When the headliner, the Steve Miller Band, hit the stage the dancing hit a raucous level. Miller played his new Bolin guitar, painted with a rendition of the Castle Rock Fire, firefighters and Bald Mountain. Miller, who lives north of Ketchum, presented other custom-made guitars to Castle Rock Fire Incident Commander Jeanne Pincha-Tulley, who came from California for the weekend, and Ketchum Fire Chief Mike Elle.

In an uncharacteristic moment Pincha-Tulley appeared at a loss for words, but immediately donated the gift back to the firefighters' cause and asked that it be auctioned off at the annual Fireman's Ball. Proceeds from the benefit concert will go to the Ketchum Sun Valley Volunteer Firefighters Association, which covers all Wood River Valley departments and the Wildland Firefighter Foundation.

Miller and his band played many of his best-known tunes including "Fly Like An Eagle," "The Joker" and "Take the Money and Run." Miller thanked the firefighters and the community. He was joined by King to finish the show with versions of his "Swingtown" and "Jet Airliner," both odes to great home towns.

"It was big time," said the Sun Valley Ketchum Chamber & Visitors Bureau public relations manager Bronwyn Patterson.

Patterson said there were presentations of $15,000 checks to the Wildland Fire Fighter Foundation and the Ketchum Sun Valley Volunteer Firefighters Association. Further, a $10,000 check was given anonymously by community members to buy a new command center for Pincha-Tulley's Team 3, which is based in California.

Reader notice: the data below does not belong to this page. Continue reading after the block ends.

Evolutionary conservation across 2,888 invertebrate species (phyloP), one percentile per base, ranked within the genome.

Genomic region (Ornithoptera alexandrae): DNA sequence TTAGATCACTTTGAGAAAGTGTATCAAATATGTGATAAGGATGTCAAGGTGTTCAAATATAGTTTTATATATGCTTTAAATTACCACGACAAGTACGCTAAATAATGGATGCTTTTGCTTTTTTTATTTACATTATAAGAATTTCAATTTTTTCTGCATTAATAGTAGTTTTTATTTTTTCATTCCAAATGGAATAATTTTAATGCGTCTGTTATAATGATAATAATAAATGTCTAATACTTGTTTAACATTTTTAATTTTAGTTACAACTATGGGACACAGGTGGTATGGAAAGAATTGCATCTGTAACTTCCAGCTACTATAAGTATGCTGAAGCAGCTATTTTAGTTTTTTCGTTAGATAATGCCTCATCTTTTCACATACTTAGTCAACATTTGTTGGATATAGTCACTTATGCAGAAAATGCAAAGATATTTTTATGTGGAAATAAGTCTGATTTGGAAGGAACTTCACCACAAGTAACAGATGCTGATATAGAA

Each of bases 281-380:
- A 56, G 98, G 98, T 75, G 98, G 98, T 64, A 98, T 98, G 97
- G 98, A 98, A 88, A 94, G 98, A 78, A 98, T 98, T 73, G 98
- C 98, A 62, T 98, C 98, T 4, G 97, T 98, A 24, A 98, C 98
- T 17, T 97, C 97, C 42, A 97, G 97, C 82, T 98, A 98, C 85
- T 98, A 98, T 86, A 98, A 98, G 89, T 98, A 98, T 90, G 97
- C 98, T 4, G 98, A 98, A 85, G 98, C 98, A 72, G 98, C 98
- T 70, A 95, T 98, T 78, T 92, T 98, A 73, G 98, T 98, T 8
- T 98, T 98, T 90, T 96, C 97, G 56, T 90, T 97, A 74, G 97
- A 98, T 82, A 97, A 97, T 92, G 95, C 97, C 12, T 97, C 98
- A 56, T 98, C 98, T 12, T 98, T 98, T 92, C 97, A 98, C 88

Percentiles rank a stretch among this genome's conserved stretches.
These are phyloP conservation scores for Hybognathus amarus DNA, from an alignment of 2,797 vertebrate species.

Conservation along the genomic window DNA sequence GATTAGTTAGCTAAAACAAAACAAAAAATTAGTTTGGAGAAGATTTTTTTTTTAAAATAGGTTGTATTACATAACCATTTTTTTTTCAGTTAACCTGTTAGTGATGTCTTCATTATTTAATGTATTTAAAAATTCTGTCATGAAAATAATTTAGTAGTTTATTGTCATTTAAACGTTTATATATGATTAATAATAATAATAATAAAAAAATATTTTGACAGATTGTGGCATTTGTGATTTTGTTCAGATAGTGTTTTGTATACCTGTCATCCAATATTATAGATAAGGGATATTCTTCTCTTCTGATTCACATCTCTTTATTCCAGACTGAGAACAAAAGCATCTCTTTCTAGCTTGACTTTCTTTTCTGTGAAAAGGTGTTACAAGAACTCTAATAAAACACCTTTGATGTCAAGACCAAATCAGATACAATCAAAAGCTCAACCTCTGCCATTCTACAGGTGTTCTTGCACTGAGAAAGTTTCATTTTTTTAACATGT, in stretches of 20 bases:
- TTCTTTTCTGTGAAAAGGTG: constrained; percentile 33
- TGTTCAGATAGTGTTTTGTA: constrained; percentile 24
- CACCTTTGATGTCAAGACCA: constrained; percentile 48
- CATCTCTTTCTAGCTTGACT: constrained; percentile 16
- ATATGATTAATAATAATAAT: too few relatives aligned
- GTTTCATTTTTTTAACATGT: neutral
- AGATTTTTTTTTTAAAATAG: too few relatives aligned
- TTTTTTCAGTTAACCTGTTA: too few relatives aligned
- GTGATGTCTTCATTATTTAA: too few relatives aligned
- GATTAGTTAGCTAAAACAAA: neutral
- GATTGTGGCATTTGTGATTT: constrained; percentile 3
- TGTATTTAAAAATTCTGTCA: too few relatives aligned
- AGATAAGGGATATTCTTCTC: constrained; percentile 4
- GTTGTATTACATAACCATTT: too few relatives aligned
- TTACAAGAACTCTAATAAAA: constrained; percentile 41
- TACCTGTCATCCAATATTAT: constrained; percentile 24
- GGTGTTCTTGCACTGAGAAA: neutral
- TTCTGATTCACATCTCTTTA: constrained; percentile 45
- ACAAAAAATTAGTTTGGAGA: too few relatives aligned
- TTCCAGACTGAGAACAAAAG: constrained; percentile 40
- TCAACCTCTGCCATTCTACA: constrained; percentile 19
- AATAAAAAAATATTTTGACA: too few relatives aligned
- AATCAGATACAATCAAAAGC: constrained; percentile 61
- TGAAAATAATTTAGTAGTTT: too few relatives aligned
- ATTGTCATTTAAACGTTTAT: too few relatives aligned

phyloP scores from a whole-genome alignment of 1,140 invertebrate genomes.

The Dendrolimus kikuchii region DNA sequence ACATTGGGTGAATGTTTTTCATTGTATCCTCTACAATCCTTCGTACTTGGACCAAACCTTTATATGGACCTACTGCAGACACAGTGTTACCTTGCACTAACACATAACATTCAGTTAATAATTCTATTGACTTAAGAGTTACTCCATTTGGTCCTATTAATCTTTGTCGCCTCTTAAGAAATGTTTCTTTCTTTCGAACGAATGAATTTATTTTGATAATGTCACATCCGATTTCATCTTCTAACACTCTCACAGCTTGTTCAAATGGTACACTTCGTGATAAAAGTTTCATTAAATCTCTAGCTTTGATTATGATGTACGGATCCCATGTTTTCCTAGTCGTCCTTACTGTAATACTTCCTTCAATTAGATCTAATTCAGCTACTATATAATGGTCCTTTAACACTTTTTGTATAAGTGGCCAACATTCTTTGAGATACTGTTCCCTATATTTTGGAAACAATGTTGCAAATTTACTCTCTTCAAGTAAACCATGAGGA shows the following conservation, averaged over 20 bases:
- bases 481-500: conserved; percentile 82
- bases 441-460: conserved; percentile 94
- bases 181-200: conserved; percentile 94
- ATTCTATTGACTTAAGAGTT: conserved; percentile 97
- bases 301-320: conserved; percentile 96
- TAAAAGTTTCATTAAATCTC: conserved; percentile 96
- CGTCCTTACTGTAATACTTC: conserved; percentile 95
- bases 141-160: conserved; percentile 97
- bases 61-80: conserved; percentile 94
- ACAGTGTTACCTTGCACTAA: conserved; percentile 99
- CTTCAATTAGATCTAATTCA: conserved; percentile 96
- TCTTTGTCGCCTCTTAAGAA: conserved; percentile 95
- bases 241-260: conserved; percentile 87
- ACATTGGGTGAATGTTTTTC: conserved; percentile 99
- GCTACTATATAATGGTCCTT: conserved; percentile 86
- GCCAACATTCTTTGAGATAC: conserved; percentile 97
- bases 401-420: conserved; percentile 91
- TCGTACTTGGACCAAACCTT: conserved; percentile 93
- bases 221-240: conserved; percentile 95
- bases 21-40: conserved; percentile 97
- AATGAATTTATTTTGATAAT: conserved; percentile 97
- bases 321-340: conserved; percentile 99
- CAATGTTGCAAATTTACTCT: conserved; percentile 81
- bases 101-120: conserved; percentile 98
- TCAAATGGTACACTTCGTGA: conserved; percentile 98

In town, "business was good," said Tom Nickel owner of Sawtooth Club and the Roosevelt Tavern on Main Street. "I think the concert helped. Our bar business was definitely up for the weekend. We were busy before the concert. People were waiting for dinners, then a lull during the show and then quite a rush afterward, starting at about 11 p.m. All of Main Street got hit pretty good."

Sunday was a crisp, sunny fall day that induced hikers and bikers to proudly hit the trails. Around town there was the Blaine County Democrat's barbecue and a book signing party by Cristina Cook of Cristina's Restaurant in Ketchum. While happily signing stacks of her new book, "Cristina's Tuscan Table," she served delicacies featured in her book including an out of this world pumpkin tiramisu dessert, a sweet ending to memorable weekend of community.